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Ask a Librarian
Here’s a selection of Elect Resource and Serials Access Coordinator Shawn Biegen’s favorite narrative films. Shawn says, “In order to avoid my legal responsibility, as a former film student, to list Citizen Kane, The Godfather and Casablanca in any top film list, the following is a completely random selection of five films that I enjoy…”
The Third Man (1949)
While investigating the suspicious death of his childhood friend, an American pulp novelist becomes entangled in the seedy underworld of post-war Europe. The fact that this film was largely shot on location in the ruins of war-ravaged Vienna, gives it a haunting quality unique even among the best film noirs. Add to this Graham Greene’s screenplay, Carol Reed’s directing, and the acting of Joseph Cotton and Orson Welles, and you have as close to a perfect film as there is.
Watch the trailer for The Third Man:
Barry Lyndon (1975)
Relates the sordid life of its title character, an 18th century rogue intent on ascending to the peak of 18th century European society by any means necessary. This is my personal favorite out of all of Stanley Kubrick’s films. However, be forewarned that it is definitely a heavyweight, at a full 185 minutes long. So set aside an entire evening, and enjoy.
Watch the trailer for Barry Lyndon:
Brazil – 1985
Follows the life of a mid-level bureaucrat within an absurdly Orwellian society, as he becomes increasingly compromised by his search for a mysterious woman that haunts his dreams. There are actually two versions of this film available in our collection, as this film was famously taken away from its director, Terry Gilliam, and re-edited by the film’s concerned financiers. I strongly recommend watching the director’s cut.
Watch the trailer for Brazil:
The Prestige – 2006
Two rival late 19th century magicians, with a tragic personal connection, vie with each other to create the world’s most astonishing illusion in an era when scientific innovation makes anything seem possible. This excellent film was the victim of unfortunate timing, as it came out virtually simultaneously with The Illusionist, which proved to be too much magic for the general public, and split these films’ modest target audience in half.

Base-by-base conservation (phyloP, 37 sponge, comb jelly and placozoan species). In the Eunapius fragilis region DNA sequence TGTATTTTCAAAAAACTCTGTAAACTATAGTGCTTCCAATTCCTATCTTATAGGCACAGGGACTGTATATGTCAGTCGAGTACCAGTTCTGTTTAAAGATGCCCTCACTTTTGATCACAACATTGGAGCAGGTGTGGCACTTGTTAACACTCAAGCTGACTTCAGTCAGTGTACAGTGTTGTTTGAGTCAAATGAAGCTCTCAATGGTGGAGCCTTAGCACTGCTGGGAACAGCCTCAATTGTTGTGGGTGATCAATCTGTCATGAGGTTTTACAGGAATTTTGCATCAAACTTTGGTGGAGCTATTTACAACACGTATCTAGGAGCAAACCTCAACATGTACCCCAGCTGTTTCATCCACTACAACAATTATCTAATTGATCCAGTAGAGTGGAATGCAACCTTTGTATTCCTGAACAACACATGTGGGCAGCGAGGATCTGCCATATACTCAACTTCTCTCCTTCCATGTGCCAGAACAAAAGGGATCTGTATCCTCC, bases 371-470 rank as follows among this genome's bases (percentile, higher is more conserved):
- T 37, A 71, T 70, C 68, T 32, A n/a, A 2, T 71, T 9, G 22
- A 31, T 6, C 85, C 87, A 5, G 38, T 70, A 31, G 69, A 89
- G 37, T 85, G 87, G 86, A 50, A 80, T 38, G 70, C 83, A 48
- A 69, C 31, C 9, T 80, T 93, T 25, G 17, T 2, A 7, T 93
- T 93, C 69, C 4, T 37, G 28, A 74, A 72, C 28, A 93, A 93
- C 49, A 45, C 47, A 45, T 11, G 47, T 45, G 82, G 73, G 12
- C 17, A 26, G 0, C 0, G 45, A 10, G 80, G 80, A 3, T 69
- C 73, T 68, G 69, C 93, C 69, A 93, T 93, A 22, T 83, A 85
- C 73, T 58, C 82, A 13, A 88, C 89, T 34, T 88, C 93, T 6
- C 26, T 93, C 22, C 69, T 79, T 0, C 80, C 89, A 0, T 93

Watch the trailer for The Prestige:
This is a film I recommend very cautiously, for the following reason. I really like westerns. Unfortunately, Hollywood doesn’t make westerns anymore because apparently nobody else goes to see them. If by some miracle a western is released, I will happily sit in my seat devouring my popcorn long after the two other people in the theater have left in disgust. So, it is possible that my bias may have blinded me to the fact that this film is truly bad. With that being said, I consider this film a flawed masterpiece that inverts the clichés of its genre by examining the consequences of the celebrity status attained by western icons like Jesse James, as well as the glorification of violence often associated with their fame. I am unbiased enough to concede that the film’s often rambling narrative should have been tightened up considerably, but I think it’s still well worth seeing. At the very least, please consider watching this film (or the remake of 3:10 to Yuma, Open Range, etc.) as an altruistic act, to help save the western genre from total extinction.
Watch the trailer for The Assassination of Jesse James by the Coward Robert Ford: